Friday, December 12, 2008

The Ethics of Aid

I listened to the interview with Binyavanga Wainaina who talks about the ethics of giving aid to African nations -- the HOW and WHY of giving aid -- and it was extremely illuminating. Not a complete answer by any means, but a worthwhile thing to hear his perspective on it. It's a challenging thing because he will say something like this:

Mr. Wainaina: And so the ethics of those pictures [of dying children] to me, I mean, really, I can't tell you how much they are upsetting, because someone just keeps telling you the urgency of the situation. People in Darfur are dying. I'm like if you have to dehumanize people to that degree, for them to die, if it is that the Western audience is so inattentive to a possible genocide that that is what you have to do, don't do anything. Leave us alone.

Ms. Tippett: Really?

Mr. Wainaina: Yes. Let us just solve our own problem. That should not be a way that human beings deal with each other.

I have an experience I don't think I wrote about on the Uganda blog that I think illustrates this.

One of the borrowers from Life in Africa had gotten a job with another NGO (non-governmental organization, what we call non-profits) that raised money to educate children in Northern Uganda where the civil war was being fought. They sold these hand-made bracelets to support this. But the bracelets were being made in a lovely compound in a fancy part of town. And there was nothing wrong with what these folks were doing to help people. But there was this huge disconnect between the images of horror being shown to the Western donors and the location where this work was being done. The (local) people making these bracelets were glad for a job, but a certain part of the donations, of course, paid for their labor -- and I suspect also paid Western-level salaries for the well-intentioned people supporting this project.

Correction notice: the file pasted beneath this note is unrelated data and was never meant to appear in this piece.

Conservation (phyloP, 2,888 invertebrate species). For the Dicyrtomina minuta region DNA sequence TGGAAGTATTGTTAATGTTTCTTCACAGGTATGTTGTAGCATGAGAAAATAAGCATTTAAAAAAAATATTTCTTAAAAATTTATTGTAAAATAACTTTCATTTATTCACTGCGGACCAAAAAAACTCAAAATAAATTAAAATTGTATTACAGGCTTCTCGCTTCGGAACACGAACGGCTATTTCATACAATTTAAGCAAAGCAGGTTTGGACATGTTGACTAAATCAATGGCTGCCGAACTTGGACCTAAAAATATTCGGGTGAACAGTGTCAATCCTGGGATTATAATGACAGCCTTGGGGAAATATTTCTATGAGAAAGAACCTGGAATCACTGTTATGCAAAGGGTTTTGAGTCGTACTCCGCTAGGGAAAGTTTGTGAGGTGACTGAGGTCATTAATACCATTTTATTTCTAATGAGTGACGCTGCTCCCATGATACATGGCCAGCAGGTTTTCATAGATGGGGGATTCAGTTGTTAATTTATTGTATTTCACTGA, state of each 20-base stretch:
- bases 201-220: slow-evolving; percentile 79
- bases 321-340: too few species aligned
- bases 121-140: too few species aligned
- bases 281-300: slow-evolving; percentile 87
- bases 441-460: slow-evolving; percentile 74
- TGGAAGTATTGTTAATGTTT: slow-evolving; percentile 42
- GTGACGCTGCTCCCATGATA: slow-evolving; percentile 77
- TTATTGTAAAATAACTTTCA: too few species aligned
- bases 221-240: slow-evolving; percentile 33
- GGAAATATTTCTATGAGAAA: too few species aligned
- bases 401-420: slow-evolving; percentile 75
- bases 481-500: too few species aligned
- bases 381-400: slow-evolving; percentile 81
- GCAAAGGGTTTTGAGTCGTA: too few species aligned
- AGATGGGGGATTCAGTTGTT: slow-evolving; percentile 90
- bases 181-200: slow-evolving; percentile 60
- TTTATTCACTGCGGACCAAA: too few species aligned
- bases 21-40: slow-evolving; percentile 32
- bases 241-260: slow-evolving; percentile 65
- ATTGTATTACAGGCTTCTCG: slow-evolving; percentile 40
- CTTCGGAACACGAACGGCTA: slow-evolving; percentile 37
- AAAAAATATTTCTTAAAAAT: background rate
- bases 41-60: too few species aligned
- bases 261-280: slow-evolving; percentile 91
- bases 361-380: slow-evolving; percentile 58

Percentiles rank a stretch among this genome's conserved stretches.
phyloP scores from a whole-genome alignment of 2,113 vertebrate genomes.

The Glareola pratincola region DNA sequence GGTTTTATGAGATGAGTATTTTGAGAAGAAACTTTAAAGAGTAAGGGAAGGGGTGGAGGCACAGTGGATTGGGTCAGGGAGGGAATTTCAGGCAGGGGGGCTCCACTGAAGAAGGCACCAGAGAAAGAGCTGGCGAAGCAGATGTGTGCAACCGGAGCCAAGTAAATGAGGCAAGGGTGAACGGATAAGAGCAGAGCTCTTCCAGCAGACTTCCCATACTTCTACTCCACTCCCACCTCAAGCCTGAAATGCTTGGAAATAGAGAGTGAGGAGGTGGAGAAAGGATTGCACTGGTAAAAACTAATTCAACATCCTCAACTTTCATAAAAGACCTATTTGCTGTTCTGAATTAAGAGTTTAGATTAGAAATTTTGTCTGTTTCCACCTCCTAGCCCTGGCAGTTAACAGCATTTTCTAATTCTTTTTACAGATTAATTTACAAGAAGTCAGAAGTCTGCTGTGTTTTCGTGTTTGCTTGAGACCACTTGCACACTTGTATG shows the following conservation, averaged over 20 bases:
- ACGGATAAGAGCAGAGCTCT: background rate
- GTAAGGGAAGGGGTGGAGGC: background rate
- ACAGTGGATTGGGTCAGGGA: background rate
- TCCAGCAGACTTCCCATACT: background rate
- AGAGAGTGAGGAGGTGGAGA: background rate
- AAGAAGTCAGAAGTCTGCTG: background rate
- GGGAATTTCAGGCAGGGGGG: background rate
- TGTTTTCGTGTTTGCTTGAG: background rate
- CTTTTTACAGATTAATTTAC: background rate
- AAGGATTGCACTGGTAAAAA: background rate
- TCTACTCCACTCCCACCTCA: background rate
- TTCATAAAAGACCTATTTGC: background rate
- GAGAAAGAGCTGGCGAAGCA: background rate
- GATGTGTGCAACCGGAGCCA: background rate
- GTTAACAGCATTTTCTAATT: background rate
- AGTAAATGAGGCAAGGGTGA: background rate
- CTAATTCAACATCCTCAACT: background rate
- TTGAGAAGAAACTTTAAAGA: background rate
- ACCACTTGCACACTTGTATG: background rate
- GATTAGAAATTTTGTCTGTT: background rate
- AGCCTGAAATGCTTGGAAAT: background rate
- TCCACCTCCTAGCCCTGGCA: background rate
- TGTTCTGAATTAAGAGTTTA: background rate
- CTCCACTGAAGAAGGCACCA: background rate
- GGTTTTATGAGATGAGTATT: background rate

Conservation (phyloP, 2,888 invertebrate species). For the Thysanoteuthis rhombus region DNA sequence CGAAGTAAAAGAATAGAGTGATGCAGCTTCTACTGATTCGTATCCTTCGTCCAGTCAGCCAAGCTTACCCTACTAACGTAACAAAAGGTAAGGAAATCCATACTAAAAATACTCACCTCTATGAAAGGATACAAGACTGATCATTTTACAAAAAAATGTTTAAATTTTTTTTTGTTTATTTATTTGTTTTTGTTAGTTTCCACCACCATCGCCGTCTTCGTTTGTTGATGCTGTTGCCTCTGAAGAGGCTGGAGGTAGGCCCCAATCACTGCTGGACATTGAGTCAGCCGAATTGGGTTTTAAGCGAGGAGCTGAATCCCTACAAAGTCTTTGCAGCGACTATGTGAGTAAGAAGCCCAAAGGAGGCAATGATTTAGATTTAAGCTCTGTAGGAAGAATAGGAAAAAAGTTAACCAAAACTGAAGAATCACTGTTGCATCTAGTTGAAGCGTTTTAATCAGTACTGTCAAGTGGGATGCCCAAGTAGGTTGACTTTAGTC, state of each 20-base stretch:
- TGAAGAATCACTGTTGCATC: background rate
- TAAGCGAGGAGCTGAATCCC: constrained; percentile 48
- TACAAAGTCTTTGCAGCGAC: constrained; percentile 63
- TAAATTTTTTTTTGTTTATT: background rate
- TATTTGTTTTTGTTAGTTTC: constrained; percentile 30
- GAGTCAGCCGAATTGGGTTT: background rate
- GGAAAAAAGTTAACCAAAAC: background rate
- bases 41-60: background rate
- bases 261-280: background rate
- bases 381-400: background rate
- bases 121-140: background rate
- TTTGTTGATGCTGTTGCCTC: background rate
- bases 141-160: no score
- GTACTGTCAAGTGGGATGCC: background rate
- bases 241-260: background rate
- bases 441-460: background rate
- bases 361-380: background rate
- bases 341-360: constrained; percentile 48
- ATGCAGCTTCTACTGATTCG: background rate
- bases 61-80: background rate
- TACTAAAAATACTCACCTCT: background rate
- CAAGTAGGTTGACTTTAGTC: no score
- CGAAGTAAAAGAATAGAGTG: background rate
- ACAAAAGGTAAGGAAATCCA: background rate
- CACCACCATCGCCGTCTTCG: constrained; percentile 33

It was a mind-bender because you think, well, how CAN I help these people? And maybe the answer is, recognize the limitations of your donations. This place was promoting its work as "Each $30 donation will send one child to school for X time." Well, maybe. I dunno. I can just say that my time in Uganda left me exceedingly skeptical about aid work.

Wainaina addresses this somewhat, saying, "So the question is not is it good or is it bad; the question is why isn't it presenting itself for the scrutiny? If it is so good, why is it not saying, 'We have come to your country, right, and we are open for you to come and see what we are doing and we want your best minds to come tell us what they think is wrong with it.'"

And that seemed to be the gist of the interview: it's a mistake (and a colonial and missionary mindset) to go to African countries and say, "We can fix you. We know what's wrong with you and we can make it better." Rather, it should be a mutual project.

I was very glad that Wainaina thinks microlending has made a huge difference in Kenya! (The picture is of a group of borrowers in Kampala.)

Speaking of Faith is going to do a series on the Ethics of Aid, just a fantastic gift for all of us who are trying to determine what is the right way to use what we have to help others to the best of our ability. I'll keep you posted on it.

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